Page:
Supermom Vs The Brown Lantern by Leslie Marinelli In the Powder Room

Supermom vs. The Brown Lantern

Faster than a speeding fungus! More powerful than a toilet clog! Able to leap tall boo-boos in a single bound! It’s a bird. It’s a plane. No—it’s SUPERMOM! 


If my life as a mother of three were chronicled in a comic book, the super villains wouldn’t be Magneto or Lex Luthor; they’d be: Molluscum Contagiosum, The Ingrown Toenail, and that dastardly duo Nocturnal Enuresis & Mega Colon.

Simply put: motherhood is not for the faint of heart . . . or stomach.

Here’s how the movie trailer would begin:

Like a flash flood of foulness, evil strikes without warning.

Right? One moment you’re huffing that intoxicating new-baby scent, and the next you’re blasting regurgitated cheeseburger off a textured ceiling.

Face it, there IS NO parenting book or class that prepares you for verifying that your child did indeed “pass” the magnet she swallowed during a magic trick gone very, very wrong.

But fortunately, motherhood helps us acquire new super powers and gadgets we never dreamed we would need. My Supermom tool belt holds:

  • a snot-slurping bulb syringe;
  • a LiceMeister® comb;
  • and a commercial grade, 36-inch, hand-powered, steel toilet auger I affectionately call The Turdinator.

(No, really . . . you should see my recent purchases on Amazon. It could be a teen abstinence campaign.)

But even all those tools were no match for the time my kindergartener and my dog got matching gang tattoos that read “Ringworm-4-Evah!”

There’s only one thing worse than a cross-species fungal epidemic in your home: ringworm with a side of Rotavirus.

Oh yes, we were ALL nibbling on Saltines and sipping Pedialyte mojitos that week.

As soon as the worst of it had passed, we noticed Ike the dog’s belly rash getting larger. The poor guy was miserable and clearly needed medical attention.

My husband and I flipped for it. I lost. But we both agreed our 5-year-old should come along just in case the vet wanted to see the two cases of ringworm side-by-side. (Jealous yet?)

Unfortunately for the good people of Forsyth County, she was also my child at that time voted Least Likely to Follow Directions.

Folks, I hadn’t even crossed the building’s threshold when every creature within a three-mile radius was assaulted by an indescribable cacophony coming from the retail corner of the waiting room.

There she was, my 5-year-old daughter, repeatedly squeezing THREE life-sized rubber chicken dog toys . . . IN EACH HAND.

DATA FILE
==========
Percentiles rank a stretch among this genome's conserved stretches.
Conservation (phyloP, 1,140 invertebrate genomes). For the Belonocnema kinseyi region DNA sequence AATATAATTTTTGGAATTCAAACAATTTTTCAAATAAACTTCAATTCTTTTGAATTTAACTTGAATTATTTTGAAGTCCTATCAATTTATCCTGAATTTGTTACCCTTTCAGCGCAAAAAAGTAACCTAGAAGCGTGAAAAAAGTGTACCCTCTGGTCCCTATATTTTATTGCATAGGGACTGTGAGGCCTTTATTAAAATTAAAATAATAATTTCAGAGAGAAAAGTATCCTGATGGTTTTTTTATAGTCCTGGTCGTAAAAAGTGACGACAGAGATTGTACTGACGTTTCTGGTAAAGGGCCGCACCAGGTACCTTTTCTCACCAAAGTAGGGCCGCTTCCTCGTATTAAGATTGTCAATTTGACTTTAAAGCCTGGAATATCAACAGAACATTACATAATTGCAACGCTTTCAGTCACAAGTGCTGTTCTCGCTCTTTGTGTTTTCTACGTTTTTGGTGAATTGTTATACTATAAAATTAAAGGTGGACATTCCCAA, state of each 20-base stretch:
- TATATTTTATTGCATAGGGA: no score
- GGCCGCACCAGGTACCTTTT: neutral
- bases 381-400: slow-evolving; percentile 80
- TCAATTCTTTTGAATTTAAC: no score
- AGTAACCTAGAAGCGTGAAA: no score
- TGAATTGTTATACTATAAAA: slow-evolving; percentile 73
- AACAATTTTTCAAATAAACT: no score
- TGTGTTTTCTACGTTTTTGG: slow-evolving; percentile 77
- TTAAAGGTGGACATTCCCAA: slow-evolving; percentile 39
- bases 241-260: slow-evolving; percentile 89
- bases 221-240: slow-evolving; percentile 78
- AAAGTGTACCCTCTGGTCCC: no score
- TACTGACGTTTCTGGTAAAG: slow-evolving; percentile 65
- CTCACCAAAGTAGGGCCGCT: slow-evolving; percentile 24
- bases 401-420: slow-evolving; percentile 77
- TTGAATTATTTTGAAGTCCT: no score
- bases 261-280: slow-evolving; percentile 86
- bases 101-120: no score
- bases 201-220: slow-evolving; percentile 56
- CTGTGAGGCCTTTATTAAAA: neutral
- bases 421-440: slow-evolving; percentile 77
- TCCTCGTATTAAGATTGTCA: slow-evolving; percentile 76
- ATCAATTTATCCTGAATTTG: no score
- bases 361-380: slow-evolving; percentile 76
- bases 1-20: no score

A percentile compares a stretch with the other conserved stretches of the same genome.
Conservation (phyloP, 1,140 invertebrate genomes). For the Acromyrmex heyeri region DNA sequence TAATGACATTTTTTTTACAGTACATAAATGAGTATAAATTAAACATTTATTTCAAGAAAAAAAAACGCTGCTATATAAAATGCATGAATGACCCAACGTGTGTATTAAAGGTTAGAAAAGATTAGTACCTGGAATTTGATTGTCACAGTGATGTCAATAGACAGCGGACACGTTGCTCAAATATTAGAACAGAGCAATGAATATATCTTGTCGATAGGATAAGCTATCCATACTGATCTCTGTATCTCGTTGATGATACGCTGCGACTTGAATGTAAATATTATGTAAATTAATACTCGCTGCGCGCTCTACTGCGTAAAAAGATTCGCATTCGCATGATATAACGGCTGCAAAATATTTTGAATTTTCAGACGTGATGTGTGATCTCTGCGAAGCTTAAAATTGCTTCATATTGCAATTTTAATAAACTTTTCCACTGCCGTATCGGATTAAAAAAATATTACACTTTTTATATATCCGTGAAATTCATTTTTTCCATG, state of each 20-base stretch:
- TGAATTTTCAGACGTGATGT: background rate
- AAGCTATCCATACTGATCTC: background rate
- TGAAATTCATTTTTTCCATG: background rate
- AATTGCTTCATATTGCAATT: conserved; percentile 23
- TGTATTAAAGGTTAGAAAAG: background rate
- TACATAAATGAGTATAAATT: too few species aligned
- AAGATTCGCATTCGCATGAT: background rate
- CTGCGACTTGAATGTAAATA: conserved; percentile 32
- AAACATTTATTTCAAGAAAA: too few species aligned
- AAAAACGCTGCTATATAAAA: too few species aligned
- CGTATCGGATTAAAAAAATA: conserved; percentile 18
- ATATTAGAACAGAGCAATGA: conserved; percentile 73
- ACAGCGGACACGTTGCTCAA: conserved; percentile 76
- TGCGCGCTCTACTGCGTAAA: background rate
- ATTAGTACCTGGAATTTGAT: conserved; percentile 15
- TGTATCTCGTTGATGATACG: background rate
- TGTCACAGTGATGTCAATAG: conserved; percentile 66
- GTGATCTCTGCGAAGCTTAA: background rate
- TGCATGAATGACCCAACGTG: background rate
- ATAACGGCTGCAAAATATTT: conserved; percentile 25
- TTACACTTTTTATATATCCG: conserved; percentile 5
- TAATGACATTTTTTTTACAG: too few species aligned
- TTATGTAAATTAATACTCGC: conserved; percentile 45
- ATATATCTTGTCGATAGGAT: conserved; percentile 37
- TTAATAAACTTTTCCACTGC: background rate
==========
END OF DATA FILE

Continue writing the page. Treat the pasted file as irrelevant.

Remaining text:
Yes. Really. I’m telling you, a marching band of boozy bagpipers is lower on the decibel scale than my child’s impromptu poultry orchestra.

Instictively, my big Black Lab sprinted toward the noise, flying me behind him like a human kite to my child and her rhythmically squawking chicken-hands. I slammed on the breaks, growled “NO” to one, “SIT” to the other, and “DROP IT” to a frightened elderly woman extracting a taser from her purse.

Miraculously, they all complied.

But, wait . . . there’s more.

Cue the vet. Make that the very handsome vet.

He was tall, with sandy brown hair and dimples in both cheeks. We locked eyes for a fleeting moment over introductions and he smiled—at ME. Listen, for a woman who’s been called “Sir” by various retail clerks more times than I care to admit, it was pretty magical.

I was basking in the afterglow of his attention when he began to examine the circular rash on Ike’s belly.

“Any vomiting or diarrhea?” he asked.

And before I could even form the words, my daughter blurted, “YES! Both my baby brother AND MY MOMMY have diarrhea today.”

The last thing I remember before my head hit the floor . . . was the look on that poor man’s face. It is a sight I will never unsee.

A few months later, Dr. Stinkface and I were reluctantly reunited after Ike the dog swallowed the Christmas popcorn garland—threaded needle and all.

“Sir,” he began, cautiously averting his eyes, “ . . . you’ll need to keep a close eye on your dog’s backside for the next 48 hours. If you see any string emerge—whatever you do—DON’T pull it.”

Meh . . . another day, another doo-doo.

But such is the epic battle known as Motherhood.

And as absolutely disgusting as it can be at times . . . fine—most of the time . . . I actually wouldn’t trade it for all the Clorox Wipes in Costco.

You see, I’ve come to believe that with enough time (and anti-fungal ointment), it’s these moments of abject humiliation and repulsiveness that eventually become the much needed bloopers reel.

Some moments take our breath away, while others just make us want to hold our breath—but they’re ALL part of the motherhood package, the good, the bad, and the ugly.

And just like the magnet that traveled through my daughter’s digestive track seven years ago . . .

 . . . this too shall pass.


Leslie Marinelli is a writer, wife, mother of three, toilet humor aficionada, and transplanted Pittsburgher trapped in the suburbs of Atlanta. She’s the CEO and Editor-in-Chief of In the Powder Room, the creative force behind the award-winning tell-all mom blog, The Bearded Iris, and the editor and co-author of In the Powder Room’s hilarious bestselling anthology, “You Have Lipstick on Your Teeth.”